Dendritic cells were generated from PBMCs by adherence on culture dishes at 37°C for 1 to 2 hours in RPMI-1640. Adherent monocytes were cultured in RPMI-1640 supplemented with 10% FCS in the presence of IL-4 (250 U/mL) and granulocyte macrophage colony-stimulating factor (GM-CSF; 1000 U/mL) for 6 days. Dendritic cells were matured by addition of IL-β (1,000 U/mL), IL-6 (1,000 U/mL), TNF-α (1,000 U/mL), and PGE2 (1 μg/mL).

Cytotoxicity assay

Conventional 51Cr-release assays for CTL-mediated cytotoxicity were carried out as described elsewhere (24). Target cells were T2 cells [American Type Culture Collection (ATCC)], HLA-A2+ EBV-transformed B-cell line (KIG-BCL, established in our laboratory), autologous matured dendritic cells (mDC), HLA-A2+ melanoma cell lines (MM1312.07 and MM.909.06) with or without IFN-γ (100 U/mL) addition for 2 days. T2 cells and KIG-BCL were pulsed with PD-L1 recombinant protein (Sino Biological Inc.) for 3 hours at 37°C prior addition of chromium. Lysis of T2 cells was blocked using anti–HLA-A2 fluorescein isothiocyanate (FITC)-conjugated antibody (2 μg/100 μL; BD Biosciences).

ATCC provided the cell line T2, whereas the HLA-A2+ EBV-transformed B-cell line (KIG-BCL) and the 2 HLA-A2+ melanoma cell lines (MM1312.07 and MM.909.06) were generated at CCIT, Herlev Hospital. All cell lines included in the study were and tested and authenticated by HLA genotyping. The cell lines were routinely confirmed with their HLA typing and antigen expression by flow cytometry and coculture assays, respectively.

HLA peptide exchange technology and ELISA

To evaluate the affinity of the HLA–peptide complex, an UV exchange method was used in combination with a sandwich ELISA as previously described (25). Two strong binder peptides [HLA-A2/CMV pp65 pos495–503 (NLVPMVATV) and HLA-A2/HIV-1 pol476–484 (ILKEPVHGV)] and a sample not exposed to UV light were used as positive controls, whereas a sample without rescue peptide was used as a negative control. Positive controls were made in quadruplicates and PD-L101 peptide in triplicates.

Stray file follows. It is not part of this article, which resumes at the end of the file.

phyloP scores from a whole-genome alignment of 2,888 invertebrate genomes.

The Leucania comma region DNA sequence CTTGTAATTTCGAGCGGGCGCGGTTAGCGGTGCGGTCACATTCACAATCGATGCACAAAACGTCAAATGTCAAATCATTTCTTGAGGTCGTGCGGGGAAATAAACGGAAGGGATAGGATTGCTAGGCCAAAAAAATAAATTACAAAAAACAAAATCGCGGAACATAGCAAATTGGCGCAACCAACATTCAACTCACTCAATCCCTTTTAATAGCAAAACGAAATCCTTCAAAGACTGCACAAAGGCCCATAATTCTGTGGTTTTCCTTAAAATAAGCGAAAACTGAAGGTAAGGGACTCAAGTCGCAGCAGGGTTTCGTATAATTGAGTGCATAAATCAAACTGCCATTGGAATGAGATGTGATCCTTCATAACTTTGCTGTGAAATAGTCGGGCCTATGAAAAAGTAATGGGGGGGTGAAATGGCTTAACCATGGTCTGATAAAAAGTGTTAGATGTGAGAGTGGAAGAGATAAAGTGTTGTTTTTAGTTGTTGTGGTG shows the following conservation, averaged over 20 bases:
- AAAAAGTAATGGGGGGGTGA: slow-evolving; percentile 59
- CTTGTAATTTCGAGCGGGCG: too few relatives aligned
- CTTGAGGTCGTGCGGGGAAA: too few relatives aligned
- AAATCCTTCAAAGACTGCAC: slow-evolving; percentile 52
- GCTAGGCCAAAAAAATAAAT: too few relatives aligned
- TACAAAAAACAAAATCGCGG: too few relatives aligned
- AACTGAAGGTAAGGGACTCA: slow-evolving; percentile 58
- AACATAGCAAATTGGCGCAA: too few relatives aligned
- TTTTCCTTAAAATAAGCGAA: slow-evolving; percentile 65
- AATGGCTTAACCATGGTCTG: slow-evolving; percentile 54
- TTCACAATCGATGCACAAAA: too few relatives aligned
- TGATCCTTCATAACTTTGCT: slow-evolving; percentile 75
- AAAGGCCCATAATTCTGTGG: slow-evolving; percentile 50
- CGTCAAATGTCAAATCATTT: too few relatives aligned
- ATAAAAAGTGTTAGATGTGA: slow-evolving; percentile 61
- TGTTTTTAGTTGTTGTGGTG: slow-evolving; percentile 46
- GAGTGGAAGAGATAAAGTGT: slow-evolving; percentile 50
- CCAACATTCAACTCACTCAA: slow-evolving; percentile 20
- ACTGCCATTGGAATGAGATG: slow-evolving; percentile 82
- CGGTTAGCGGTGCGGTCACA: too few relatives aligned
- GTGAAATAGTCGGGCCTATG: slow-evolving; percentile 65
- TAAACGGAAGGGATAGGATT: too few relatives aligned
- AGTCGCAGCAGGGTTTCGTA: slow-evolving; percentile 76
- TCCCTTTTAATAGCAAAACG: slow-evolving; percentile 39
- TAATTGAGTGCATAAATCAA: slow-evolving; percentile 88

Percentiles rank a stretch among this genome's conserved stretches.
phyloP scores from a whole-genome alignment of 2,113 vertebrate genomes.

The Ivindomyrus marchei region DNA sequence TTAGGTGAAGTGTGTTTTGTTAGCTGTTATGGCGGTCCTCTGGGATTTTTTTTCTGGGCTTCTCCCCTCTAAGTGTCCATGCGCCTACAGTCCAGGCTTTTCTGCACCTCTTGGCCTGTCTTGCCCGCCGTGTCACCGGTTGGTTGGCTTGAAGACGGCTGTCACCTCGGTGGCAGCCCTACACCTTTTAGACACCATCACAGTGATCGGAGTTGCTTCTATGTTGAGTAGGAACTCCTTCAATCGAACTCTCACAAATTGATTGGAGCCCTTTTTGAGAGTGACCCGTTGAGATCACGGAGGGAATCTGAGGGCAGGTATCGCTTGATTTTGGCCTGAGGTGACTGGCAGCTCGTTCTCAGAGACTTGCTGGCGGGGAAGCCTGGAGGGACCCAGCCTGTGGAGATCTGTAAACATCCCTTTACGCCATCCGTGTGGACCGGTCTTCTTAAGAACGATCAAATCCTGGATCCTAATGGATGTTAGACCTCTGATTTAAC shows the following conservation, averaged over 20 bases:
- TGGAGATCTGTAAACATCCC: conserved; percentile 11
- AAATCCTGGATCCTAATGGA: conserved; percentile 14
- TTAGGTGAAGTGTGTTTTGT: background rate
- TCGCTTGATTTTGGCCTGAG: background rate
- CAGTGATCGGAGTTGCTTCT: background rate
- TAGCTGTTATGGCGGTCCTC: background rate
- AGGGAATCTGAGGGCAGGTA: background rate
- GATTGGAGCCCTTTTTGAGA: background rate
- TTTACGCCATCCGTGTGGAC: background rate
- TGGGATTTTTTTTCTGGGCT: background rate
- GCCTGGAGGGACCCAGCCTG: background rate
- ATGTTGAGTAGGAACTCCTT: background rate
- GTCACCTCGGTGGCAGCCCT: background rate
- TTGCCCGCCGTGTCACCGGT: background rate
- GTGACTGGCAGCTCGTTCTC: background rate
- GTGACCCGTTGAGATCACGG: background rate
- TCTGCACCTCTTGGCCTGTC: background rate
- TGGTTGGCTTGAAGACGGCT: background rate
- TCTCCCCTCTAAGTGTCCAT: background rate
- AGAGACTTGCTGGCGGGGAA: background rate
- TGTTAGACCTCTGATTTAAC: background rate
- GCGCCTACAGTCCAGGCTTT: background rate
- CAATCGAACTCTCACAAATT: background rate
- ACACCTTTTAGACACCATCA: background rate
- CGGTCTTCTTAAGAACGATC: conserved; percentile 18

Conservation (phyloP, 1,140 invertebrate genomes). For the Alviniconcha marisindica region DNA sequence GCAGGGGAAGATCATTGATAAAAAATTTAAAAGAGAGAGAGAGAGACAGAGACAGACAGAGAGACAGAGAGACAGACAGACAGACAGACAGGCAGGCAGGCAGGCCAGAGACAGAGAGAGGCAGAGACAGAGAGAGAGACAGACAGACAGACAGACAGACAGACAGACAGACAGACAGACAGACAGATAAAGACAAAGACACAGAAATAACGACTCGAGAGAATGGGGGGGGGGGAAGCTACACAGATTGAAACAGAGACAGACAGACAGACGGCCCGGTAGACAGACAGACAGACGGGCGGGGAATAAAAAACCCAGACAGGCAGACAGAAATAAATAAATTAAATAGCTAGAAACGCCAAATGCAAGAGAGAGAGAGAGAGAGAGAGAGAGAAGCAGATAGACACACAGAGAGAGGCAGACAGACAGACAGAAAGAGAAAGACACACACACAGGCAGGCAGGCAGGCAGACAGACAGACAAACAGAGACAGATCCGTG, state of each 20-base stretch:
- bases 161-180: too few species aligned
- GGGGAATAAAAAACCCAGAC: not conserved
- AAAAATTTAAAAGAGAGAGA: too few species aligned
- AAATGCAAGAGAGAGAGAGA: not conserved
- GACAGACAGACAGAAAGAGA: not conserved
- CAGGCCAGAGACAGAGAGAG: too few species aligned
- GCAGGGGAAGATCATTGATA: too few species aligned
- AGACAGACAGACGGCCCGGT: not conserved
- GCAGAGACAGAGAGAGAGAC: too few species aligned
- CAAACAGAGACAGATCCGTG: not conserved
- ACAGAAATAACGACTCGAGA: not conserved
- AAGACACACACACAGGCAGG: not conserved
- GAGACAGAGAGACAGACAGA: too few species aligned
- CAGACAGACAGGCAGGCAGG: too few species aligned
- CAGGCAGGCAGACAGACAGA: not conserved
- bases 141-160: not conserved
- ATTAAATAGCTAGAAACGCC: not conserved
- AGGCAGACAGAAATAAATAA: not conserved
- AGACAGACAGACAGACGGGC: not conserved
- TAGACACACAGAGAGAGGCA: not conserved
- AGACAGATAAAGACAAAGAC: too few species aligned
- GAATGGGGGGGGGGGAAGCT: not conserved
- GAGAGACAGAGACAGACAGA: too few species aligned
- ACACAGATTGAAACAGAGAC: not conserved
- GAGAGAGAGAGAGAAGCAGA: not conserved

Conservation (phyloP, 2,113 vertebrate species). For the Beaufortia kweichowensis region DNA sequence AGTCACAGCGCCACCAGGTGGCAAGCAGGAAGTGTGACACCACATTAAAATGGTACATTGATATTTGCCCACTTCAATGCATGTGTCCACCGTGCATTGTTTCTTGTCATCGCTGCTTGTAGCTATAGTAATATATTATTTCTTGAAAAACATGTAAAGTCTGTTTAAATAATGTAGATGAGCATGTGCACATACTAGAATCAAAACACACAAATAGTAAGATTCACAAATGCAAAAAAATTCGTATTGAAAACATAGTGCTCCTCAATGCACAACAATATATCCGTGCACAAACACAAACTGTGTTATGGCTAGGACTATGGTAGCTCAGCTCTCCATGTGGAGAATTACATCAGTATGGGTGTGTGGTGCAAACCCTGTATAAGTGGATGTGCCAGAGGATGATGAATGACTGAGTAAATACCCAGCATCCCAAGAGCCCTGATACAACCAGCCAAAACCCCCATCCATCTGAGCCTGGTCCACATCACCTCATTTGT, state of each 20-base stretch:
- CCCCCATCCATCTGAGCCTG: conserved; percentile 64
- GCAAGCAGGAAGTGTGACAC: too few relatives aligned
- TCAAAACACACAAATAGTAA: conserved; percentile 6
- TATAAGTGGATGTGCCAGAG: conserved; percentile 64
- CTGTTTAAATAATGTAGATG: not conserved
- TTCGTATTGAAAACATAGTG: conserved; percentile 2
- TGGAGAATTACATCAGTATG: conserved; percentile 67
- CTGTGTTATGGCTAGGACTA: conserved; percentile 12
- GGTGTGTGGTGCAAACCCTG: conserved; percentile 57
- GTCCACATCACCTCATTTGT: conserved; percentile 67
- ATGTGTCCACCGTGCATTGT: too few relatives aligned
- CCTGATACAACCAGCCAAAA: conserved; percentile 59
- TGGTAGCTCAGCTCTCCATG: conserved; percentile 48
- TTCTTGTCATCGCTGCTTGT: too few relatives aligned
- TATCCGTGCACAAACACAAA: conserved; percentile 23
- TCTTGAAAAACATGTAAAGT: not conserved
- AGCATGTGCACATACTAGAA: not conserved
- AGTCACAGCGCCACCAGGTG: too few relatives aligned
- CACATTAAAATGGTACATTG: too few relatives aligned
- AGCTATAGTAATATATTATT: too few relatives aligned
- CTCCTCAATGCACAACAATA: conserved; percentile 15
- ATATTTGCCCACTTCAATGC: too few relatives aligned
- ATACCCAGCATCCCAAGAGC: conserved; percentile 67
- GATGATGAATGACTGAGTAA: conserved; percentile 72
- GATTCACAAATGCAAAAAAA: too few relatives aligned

PD-L1/CD274 sandwich ELISA

For the quantitative determination of PD-L1 concentrations in serum and plasma, the sandwich enzyme immunoassay technique was conducted using PD-L1/CD274 ELISA Kit (My BioSource). Samples of serum and plasma were obtained by centrifuging blood in Serum Cep Clot Activator glass and Heparin glass respectively at 3,000 rpm for 10 minutes. Samples and standards (0–1,000 pg/mL) were added to the wells of 96-well ELISA plate precoated with the capture anti PD-L1 mAb for 2 hours at 37°C. After removing the supernatant, 100 μL of biotin-conjugated antibody specific for PD-L1 was added for 1 hour at 37°C. The plate was washed twice with washing buffer, followed by the addition of avidin-conjugated horseradish peroxidase to each well for 1 hour at 37°C. Following washing with washing buffer, 100 μL of TMB substrate was added for 15 minutes at 37°C in dark. The reaction was stopped with the addition of stop solution, and the plate was measured at 450 and 570 nm by the ELISA Reader.